As the flame travels through the mixture, the heat will vaporize the fuel droplets, and allow the greater percentage of fuel to come in contact with oxygen so that it will burn. The problem here, is that this vaporization is the result of heat absortion. The result is decreased flame travel speed, as much of the heat energy is being used to vaporize the fuel. If the fuel is not sufficiently vaporized when it enters the chamber, the ignition system will not be able to generate enough energy to initiate combustion!

This may seem unlikely to some of you because gasoline is considered by most to be extremely volatile. The fact is that until it mixes with air in the correct ratio, (Approximately 10:1 to 20:1) it will not ignite.

The biggest contributor to poor atomization is low inlet velocity. While this is much more of a problem with carbureted engines, fuel injected engines will also suffer from poor atomization if inlet velocity is excessively low. In the case of modern emission controlled engines, the injectors are placed as close to the combustion chamber as possible to reduce fuel "drop out" as the mixture travels from the injector to the combustion chamber.

To help illustrate this point, consider the way that a fuel injected car runs when the injectors are dirty the atomization is poor!

  • 6-Heat Absorption

The final consideration is the relatively cool metal parts that make up the combustion chamber. The combustion chamber is made up of the face of the rotor, and the inner surface of the rotor housing. Both of these surfaces are kept relatively cool by oil and water. These cool metal surfaces will absorb heat during the combustion process, slowing the flame travel. In addition to decreased flame speed, the air fuel mixture immediately adjacent to these surfaces will not burn!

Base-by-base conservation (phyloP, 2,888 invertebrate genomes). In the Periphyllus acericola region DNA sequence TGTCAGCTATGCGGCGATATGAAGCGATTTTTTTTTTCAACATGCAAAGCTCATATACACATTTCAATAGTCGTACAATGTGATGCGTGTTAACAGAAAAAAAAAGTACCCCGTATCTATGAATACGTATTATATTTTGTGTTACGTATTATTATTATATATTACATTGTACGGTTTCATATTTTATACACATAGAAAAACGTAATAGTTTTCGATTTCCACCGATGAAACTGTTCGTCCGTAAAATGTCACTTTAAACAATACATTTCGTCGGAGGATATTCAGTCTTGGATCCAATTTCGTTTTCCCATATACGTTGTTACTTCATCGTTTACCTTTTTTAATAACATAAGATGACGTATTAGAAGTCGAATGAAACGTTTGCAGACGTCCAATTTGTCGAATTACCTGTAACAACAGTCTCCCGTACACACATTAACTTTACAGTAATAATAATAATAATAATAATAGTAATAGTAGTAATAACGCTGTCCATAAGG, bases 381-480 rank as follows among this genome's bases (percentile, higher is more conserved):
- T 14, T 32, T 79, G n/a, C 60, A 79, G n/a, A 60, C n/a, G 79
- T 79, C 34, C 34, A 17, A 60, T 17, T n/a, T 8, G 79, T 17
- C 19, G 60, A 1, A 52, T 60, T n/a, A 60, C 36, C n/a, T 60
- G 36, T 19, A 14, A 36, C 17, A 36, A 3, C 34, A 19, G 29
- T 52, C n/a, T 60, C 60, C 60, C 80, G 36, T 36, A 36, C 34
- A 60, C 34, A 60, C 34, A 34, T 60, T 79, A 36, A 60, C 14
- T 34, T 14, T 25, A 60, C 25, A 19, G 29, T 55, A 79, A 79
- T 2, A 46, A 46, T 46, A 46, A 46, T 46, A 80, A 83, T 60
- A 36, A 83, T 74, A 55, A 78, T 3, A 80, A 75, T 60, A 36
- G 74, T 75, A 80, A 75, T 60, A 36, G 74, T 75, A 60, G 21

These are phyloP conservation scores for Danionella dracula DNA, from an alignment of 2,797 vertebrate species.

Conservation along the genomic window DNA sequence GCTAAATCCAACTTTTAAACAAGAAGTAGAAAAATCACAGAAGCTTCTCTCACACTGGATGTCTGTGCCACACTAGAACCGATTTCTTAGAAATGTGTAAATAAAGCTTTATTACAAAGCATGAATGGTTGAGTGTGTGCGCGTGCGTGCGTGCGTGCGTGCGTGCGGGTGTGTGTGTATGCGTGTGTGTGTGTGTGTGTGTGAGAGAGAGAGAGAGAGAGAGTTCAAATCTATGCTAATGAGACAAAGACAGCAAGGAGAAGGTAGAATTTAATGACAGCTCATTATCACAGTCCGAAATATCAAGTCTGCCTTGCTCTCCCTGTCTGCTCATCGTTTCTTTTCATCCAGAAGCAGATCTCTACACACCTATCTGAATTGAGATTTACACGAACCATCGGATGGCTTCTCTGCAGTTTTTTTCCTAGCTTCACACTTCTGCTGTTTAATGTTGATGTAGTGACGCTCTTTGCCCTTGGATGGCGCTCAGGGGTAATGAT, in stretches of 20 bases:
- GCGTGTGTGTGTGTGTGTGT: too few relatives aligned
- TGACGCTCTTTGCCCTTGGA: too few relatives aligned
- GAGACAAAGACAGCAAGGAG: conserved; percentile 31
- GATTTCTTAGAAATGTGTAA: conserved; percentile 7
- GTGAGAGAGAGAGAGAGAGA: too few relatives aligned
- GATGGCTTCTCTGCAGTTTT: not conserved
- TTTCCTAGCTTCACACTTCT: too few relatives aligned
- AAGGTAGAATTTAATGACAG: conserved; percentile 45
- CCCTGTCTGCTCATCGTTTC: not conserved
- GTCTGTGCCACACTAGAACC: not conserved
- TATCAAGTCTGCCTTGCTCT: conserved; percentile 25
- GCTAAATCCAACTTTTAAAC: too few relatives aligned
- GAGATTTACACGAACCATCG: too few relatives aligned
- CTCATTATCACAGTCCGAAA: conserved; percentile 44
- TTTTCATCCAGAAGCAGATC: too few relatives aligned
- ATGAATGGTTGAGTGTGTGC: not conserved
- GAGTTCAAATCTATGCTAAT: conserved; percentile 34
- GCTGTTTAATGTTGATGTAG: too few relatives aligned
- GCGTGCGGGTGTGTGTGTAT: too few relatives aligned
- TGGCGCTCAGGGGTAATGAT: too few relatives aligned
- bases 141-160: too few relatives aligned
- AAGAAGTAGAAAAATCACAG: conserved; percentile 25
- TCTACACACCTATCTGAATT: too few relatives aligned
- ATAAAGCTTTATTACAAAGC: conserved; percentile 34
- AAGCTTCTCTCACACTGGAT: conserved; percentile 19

These cool surfaces will absorb enough heat from the air fuel mixture to keep it from reaching its ignition temperature. The rotary has a tremendous amount of surface area as compared to a piston engine of the same displacement. This is referred to as the surface to volume ratio. The rotary engine has a very high surface to volume ratio, and its poor thermal efficiency is due to this.

  • Cyclic Variations

The mixture distribution, and so the combustion efficiency, will vary a great deal from one cycle to the next. This is due to the random nature of both fluid flow, and combustion. It has often been stated in automotive literature that the spark energy required to ignite homogenous air fuel mixtures between 11.5:1, and 13.5:1 is very low. This statement is normally taken one step further to suggest that once this minimum spark energy requirement has been met, there is nothing to be gained by using high current ignition systems.

This may be true in simple laboratory tests, with homogenous mixtures, but it ignores the dynamic nature of internal combustion engines. The fact is, that not only does the mixture quality in the spark gap change from one cycle to another, it is also changing during the cycle. For this reason, long duration, or multiple sparks are very beneficial to combustion efficiency. This is especially true in rotary engines where the air fuel mixture is traveling past the spark plug at a high rate of speed when it fires.

  • Conclusion

With several articles under your belt, it should now be obvious that the rotary engine (Or any internal combustion engine for that matter.) is a very complex device. Nothing illustrates this more clearly than the fact that exhaust efficiency, which seems completely unrelated, has a considerable effect on combustion efficiency.

A successful performance engine is the result of optimizing many different variables from header lengths to spark plug selection, and something as simple as intake velocity will affect not only low speed power, but high speed power as well through its effect on mixture quality.

The key is to understand why one variable affects another.

Paul Yaw Yaw Power Products